and-only-to-deceive

I recently finished reading “And Only to Deceive,” Tasha Alexander’s debut novel. Here’s the synopsis from the back of the book:

Emily agreed to wed Philip, the Viscount Ashton, primarily to escape her overbearing mother. Philip’s death while on safari soon after their wedding left Emily feeling little grief, for she barely knew the dashing stranger.

But her discovery of his journals nearly two years later reveals a far different man than she imagined — a gentleman scholar and antiquities collector who apparently loved his new wife deeply. Emily’s desire to learn more of her late husband leads her though the quiet corners of the British Museum and into dangerous mystery involving rare stolen artifacts. To complicate matters, she’s juggling two very prominent and wealthy suitors, one of whose intentions may go beyond matrimony into darker realms…

While the synopsis from the back of the book makes the novel sound like a thrilling page turner, I found that it was slow to start. 100 pages in, we were still following Emily through society visits, and she really had no idea of the mystery surrounding her late husband.

Even when the mystery began to pick up, my interest didn’t increase much. At that point, I didn’t feel much emotional connection to the characters. I wanted to find out what happened before Philip’s death, but not because I wanted resolution for Emily, but because I wanted to know for myself.

Similarly, I found the novel very even-keeled. Many of the more emotional scenes didn’t seem to differ from the more mundane. I don’t think this was a characteristic of the main character, there were scenes when she was weeping, and I don’t think it was the time period the novel was set it either. Rather, I think it was either my failure to connect to the novel as a whole, or a failure in Alexander’s attempt to communicate that emotion to the reader.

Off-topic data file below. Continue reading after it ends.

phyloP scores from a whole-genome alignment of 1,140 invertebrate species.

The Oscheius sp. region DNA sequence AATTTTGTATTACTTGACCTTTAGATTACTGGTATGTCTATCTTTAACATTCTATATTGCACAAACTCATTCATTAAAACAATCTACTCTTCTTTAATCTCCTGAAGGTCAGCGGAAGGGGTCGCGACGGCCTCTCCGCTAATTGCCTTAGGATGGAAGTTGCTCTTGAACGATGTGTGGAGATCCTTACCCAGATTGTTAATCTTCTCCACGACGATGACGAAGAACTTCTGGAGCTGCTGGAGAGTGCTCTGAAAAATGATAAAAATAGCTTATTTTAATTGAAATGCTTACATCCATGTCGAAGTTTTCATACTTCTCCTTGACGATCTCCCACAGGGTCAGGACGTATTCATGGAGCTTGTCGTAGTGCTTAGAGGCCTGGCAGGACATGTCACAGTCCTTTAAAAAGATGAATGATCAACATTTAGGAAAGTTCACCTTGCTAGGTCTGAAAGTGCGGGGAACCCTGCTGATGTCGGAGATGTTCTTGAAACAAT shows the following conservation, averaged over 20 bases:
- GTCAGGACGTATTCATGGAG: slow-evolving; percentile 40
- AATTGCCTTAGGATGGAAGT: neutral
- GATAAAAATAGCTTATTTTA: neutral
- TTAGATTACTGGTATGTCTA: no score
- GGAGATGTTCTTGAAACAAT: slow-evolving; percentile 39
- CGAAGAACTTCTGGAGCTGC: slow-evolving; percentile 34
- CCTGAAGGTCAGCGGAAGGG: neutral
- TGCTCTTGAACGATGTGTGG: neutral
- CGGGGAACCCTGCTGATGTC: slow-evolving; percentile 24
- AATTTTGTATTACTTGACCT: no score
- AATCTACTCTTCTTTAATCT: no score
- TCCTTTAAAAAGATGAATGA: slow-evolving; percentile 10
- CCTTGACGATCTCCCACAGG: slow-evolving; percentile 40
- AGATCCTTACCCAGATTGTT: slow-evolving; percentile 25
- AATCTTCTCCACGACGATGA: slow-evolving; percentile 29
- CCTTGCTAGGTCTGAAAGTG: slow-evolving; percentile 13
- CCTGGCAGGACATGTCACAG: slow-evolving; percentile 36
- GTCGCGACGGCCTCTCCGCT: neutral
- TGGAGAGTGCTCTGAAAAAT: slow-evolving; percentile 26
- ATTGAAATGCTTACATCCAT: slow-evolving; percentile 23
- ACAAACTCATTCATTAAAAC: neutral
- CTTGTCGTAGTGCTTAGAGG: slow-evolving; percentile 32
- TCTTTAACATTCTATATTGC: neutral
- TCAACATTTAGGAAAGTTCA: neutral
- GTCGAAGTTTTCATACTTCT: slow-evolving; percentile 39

That said, the history of Greek art and the weaving of the Iliad throughout all facets of the novel was truly fantastic. Alexander really knows and researched Greek history! This, more than anything else in the novel, really drew me in and lent the novel as sense of authenticity. I also really liked having an excerpt from Phillip’s diary before each chapter — as Emily learned more about Philip, so did the reader. This was also an opportunity to get to know Phillip and for the reader to form their own opinion of him, rather than being forced to accept whatever Emily said. Conversely, this may have contributed to my sense of emotional disconnect.

As was Alexander’s first novel, and I would read a subsequent novel, but I would hope to have more of a connection with the emotions of our intrepid heroine. Overall, did I love this novel? No, but I didn’t dislike it either. I might not whole-heartedly recommend it, like The Beekeeper’s Apprentice, but I did enjoy it.

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